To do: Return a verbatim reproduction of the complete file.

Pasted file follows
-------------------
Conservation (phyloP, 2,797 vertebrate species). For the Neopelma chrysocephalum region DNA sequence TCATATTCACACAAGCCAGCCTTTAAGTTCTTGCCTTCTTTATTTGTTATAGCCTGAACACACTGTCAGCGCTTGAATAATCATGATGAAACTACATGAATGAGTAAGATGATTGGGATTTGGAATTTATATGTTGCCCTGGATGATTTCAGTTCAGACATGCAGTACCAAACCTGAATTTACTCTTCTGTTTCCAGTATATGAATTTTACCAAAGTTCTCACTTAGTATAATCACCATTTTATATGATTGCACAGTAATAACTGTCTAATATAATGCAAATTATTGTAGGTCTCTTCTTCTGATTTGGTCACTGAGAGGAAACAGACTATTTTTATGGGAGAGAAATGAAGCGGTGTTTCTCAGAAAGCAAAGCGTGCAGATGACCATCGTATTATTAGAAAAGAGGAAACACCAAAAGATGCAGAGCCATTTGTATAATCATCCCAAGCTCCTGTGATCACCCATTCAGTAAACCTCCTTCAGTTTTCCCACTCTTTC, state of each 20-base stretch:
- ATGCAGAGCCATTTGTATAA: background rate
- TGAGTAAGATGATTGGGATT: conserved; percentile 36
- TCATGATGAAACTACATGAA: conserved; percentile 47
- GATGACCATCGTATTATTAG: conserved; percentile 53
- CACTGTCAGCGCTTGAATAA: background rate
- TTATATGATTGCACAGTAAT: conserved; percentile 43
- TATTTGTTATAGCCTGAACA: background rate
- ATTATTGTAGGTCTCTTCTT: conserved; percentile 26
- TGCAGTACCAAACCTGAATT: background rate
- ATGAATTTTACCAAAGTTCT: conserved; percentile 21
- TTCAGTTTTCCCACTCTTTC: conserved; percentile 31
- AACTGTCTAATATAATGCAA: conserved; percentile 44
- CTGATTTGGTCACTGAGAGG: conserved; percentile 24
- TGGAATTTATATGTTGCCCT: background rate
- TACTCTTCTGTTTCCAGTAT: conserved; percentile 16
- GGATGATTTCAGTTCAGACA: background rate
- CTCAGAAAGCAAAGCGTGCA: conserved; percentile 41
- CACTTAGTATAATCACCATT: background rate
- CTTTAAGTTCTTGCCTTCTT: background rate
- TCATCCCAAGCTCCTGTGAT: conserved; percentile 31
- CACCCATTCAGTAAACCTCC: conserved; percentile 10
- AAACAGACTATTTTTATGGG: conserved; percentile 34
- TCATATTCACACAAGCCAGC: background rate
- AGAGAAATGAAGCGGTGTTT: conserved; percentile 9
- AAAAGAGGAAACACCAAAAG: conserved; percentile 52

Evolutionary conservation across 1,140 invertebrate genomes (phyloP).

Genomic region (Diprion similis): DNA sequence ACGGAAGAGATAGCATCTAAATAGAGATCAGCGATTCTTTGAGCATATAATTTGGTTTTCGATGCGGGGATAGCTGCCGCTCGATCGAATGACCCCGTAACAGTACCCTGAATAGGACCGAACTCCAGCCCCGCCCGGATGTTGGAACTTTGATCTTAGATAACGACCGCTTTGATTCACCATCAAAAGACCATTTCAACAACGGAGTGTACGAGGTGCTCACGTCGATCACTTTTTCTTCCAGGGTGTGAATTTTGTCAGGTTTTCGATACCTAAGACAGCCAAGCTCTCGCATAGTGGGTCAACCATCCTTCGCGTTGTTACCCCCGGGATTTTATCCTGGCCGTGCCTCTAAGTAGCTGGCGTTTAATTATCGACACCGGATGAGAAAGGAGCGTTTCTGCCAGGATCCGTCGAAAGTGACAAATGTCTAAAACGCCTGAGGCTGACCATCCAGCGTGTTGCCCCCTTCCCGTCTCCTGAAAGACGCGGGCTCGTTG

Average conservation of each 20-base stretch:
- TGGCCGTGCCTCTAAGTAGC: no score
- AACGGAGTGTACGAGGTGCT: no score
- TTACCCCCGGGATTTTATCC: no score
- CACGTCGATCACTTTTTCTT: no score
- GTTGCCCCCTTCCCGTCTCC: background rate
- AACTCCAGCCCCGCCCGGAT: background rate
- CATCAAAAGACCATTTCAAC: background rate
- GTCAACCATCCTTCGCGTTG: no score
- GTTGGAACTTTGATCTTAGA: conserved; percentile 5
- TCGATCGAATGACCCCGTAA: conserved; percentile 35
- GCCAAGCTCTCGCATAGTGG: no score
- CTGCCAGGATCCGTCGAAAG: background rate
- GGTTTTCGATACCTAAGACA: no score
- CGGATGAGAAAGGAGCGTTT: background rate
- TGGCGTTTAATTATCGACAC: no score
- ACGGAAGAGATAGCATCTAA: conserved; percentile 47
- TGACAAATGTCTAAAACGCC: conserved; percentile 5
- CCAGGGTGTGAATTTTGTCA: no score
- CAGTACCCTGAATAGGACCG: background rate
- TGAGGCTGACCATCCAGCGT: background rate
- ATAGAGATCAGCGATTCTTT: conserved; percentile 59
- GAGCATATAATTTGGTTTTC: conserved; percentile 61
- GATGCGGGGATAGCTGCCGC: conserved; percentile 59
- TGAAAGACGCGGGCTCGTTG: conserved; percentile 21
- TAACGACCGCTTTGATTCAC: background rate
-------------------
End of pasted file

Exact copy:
Conservation (phyloP, 2,797 vertebrate species). For the Neopelma chrysocephalum region DNA sequence TCATATTCACACAAGCCAGCCTTTAAGTTCTTGCCTTCTTTATTTGTTATAGCCTGAACACACTGTCAGCGCTTGAATAATCATGATGAAACTACATGAATGAGTAAGATGATTGGGATTTGGAATTTATATGTTGCCCTGGATGATTTCAGTTCAGACATGCAGTACCAAACCTGAATTTACTCTTCTGTTTCCAGTATATGAATTTTACCAAAGTTCTCACTTAGTATAATCACCATTTTATATGATTGCACAGTAATAACTGTCTAATATAATGCAAATTATTGTAGGTCTCTTCTTCTGATTTGGTCACTGAGAGGAAACAGACTATTTTTATGGGAGAGAAATGAAGCGGTGTTTCTCAGAAAGCAAAGCGTGCAGATGACCATCGTATTATTAGAAAAGAGGAAACACCAAAAGATGCAGAGCCATTTGTATAATCATCCCAAGCTCCTGTGATCACCCATTCAGTAAACCTCCTTCAGTTTTCCCACTCTTTC, state of each 20-base stretch:
- ATGCAGAGCCATTTGTATAA: background rate
- TGAGTAAGATGATTGGGATT: conserved; percentile 36
- TCATGATGAAACTACATGAA: conserved; percentile 47
- GATGACCATCGTATTATTAG: conserved; percentile 53
- CACTGTCAGCGCTTGAATAA: background rate
- TTATATGATTGCACAGTAAT: conserved; percentile 43
- TATTTGTTATAGCCTGAACA: background rate
- ATTATTGTAGGTCTCTTCTT: conserved; percentile 26
- TGCAGTACCAAACCTGAATT: background rate
- ATGAATTTTACCAAAGTTCT: conserved; percentile 21
- TTCAGTTTTCCCACTCTTTC: conserved; percentile 31
- AACTGTCTAATATAATGCAA: conserved; percentile 44
- CTGATTTGGTCACTGAGAGG: conserved; percentile 24
- TGGAATTTATATGTTGCCCT: background rate
- TACTCTTCTGTTTCCAGTAT: conserved; percentile 16
- GGATGATTTCAGTTCAGACA: background rate
- CTCAGAAAGCAAAGCGTGCA: conserved; percentile 41
- CACTTAGTATAATCACCATT: background rate
- CTTTAAGTTCTTGCCTTCTT: background rate
- TCATCCCAAGCTCCTGTGAT: conserved; percentile 31
- CACCCATTCAGTAAACCTCC: conserved; percentile 10
- AAACAGACTATTTTTATGGG: conserved; percentile 34
- TCATATTCACACAAGCCAGC: background rate
- AGAGAAATGAAGCGGTGTTT: conserved; percentile 9
- AAAAGAGGAAACACCAAAAG: conserved; percentile 52

Evolutionary conservation across 1,140 invertebrate genomes (phyloP).

Genomic region (Diprion similis): DNA sequence ACGGAAGAGATAGCATCTAAATAGAGATCAGCGATTCTTTGAGCATATAATTTGGTTTTCGATGCGGGGATAGCTGCCGCTCGATCGAATGACCCCGTAACAGTACCCTGAATAGGACCGAACTCCAGCCCCGCCCGGATGTTGGAACTTTGATCTTAGATAACGACCGCTTTGATTCACCATCAAAAGACCATTTCAACAACGGAGTGTACGAGGTGCTCACGTCGATCACTTTTTCTTCCAGGGTGTGAATTTTGTCAGGTTTTCGATACCTAAGACAGCCAAGCTCTCGCATAGTGGGTCAACCATCCTTCGCGTTGTTACCCCCGGGATTTTATCCTGGCCGTGCCTCTAAGTAGCTGGCGTTTAATTATCGACACCGGATGAGAAAGGAGCGTTTCTGCCAGGATCCGTCGAAAGTGACAAATGTCTAAAACGCCTGAGGCTGACCATCCAGCGTGTTGCCCCCTTCCCGTCTCCTGAAAGACGCGGGCTCGTTG

Average conservation of each 20-base stretch:
- TGGCCGTGCCTCTAAGTAGC: no score
- AACGGAGTGTACGAGGTGCT: no score
- TTACCCCCGGGATTTTATCC: no score
- CACGTCGATCACTTTTTCTT: no score
- GTTGCCCCCTTCCCGTCTCC: background rate
- AACTCCAGCCCCGCCCGGAT: background rate
- CATCAAAAGACCATTTCAAC: background rate
- GTCAACCATCCTTCGCGTTG: no score
- GTTGGAACTTTGATCTTAGA: conserved; percentile 5
- TCGATCGAATGACCCCGTAA: conserved; percentile 35
- GCCAAGCTCTCGCATAGTGG: no score
- CTGCCAGGATCCGTCGAAAG: background rate
- GGTTTTCGATACCTAAGACA: no score
- CGGATGAGAAAGGAGCGTTT: background rate
- TGGCGTTTAATTATCGACAC: no score
- ACGGAAGAGATAGCATCTAA: conserved; percentile 47
- TGACAAATGTCTAAAACGCC: conserved; percentile 5
- CCAGGGTGTGAATTTTGTCA: no score
- CAGTACCCTGAATAGGACCG: background rate
- TGAGGCTGACCATCCAGCGT: background rate
- ATAGAGATCAGCGATTCTTT: conserved; percentile 59
- GAGCATATAATTTGGTTTTC: conserved; percentile 61
- GATGCGGGGATAGCTGCCGC: conserved; percentile 59
- TGAAAGACGCGGGCTCGTTG: conserved; percentile 21
- TAACGACCGCTTTGATTCAC: background rate